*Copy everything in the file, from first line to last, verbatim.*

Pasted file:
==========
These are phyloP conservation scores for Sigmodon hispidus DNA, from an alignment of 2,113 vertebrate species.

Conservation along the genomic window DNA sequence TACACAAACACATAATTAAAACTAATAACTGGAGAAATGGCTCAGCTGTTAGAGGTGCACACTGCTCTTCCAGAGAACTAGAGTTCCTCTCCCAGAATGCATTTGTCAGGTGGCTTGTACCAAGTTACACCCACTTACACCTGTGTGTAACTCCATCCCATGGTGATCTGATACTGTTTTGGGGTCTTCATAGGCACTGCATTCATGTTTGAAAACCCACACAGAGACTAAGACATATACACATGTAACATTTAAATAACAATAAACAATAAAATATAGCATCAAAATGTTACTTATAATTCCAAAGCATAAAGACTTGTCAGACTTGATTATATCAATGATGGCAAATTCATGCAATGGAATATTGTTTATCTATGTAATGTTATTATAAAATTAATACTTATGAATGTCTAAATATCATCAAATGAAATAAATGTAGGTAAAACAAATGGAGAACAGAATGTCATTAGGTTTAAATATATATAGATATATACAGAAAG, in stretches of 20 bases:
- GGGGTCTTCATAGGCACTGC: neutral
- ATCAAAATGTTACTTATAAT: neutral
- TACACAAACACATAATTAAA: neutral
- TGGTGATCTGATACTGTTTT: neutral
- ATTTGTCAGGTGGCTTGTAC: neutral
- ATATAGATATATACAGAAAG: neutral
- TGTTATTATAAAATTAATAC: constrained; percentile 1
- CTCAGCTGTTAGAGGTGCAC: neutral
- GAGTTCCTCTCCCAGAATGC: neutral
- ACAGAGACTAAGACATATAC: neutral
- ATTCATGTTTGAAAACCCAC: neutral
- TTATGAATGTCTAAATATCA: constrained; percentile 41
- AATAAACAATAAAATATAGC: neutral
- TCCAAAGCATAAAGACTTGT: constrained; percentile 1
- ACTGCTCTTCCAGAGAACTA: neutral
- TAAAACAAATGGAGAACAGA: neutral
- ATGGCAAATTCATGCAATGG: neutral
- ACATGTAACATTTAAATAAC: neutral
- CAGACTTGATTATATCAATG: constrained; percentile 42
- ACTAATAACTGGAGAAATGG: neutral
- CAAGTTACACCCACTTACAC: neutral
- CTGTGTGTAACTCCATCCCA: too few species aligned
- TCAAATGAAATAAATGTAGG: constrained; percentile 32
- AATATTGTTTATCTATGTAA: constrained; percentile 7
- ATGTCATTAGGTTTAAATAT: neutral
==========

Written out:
These are phyloP conservation scores for Sigmodon hispidus DNA, from an alignment of 2,113 vertebrate species.

Conservation along the genomic window DNA sequence TACACAAACACATAATTAAAACTAATAACTGGAGAAATGGCTCAGCTGTTAGAGGTGCACACTGCTCTTCCAGAGAACTAGAGTTCCTCTCCCAGAATGCATTTGTCAGGTGGCTTGTACCAAGTTACACCCACTTACACCTGTGTGTAACTCCATCCCATGGTGATCTGATACTGTTTTGGGGTCTTCATAGGCACTGCATTCATGTTTGAAAACCCACACAGAGACTAAGACATATACACATGTAACATTTAAATAACAATAAACAATAAAATATAGCATCAAAATGTTACTTATAATTCCAAAGCATAAAGACTTGTCAGACTTGATTATATCAATGATGGCAAATTCATGCAATGGAATATTGTTTATCTATGTAATGTTATTATAAAATTAATACTTATGAATGTCTAAATATCATCAAATGAAATAAATGTAGGTAAAACAAATGGAGAACAGAATGTCATTAGGTTTAAATATATATAGATATATACAGAAAG, in stretches of 20 bases:
- GGGGTCTTCATAGGCACTGC: neutral
- ATCAAAATGTTACTTATAAT: neutral
- TACACAAACACATAATTAAA: neutral
- TGGTGATCTGATACTGTTTT: neutral
- ATTTGTCAGGTGGCTTGTAC: neutral
- ATATAGATATATACAGAAAG: neutral
- TGTTATTATAAAATTAATAC: constrained; percentile 1
- CTCAGCTGTTAGAGGTGCAC: neutral
- GAGTTCCTCTCCCAGAATGC: neutral
- ACAGAGACTAAGACATATAC: neutral
- ATTCATGTTTGAAAACCCAC: neutral
- TTATGAATGTCTAAATATCA: constrained; percentile 41
- AATAAACAATAAAATATAGC: neutral
- TCCAAAGCATAAAGACTTGT: constrained; percentile 1
- ACTGCTCTTCCAGAGAACTA: neutral
- TAAAACAAATGGAGAACAGA: neutral
- ATGGCAAATTCATGCAATGG: neutral
- ACATGTAACATTTAAATAAC: neutral
- CAGACTTGATTATATCAATG: constrained; percentile 42
- ACTAATAACTGGAGAAATGG: neutral
- CAAGTTACACCCACTTACAC: neutral
- CTGTGTGTAACTCCATCCCA: too few species aligned
- TCAAATGAAATAAATGTAGG: constrained; percentile 32
- AATATTGTTTATCTATGTAA: constrained; percentile 7
- ATGTCATTAGGTTTAAATAT: neutral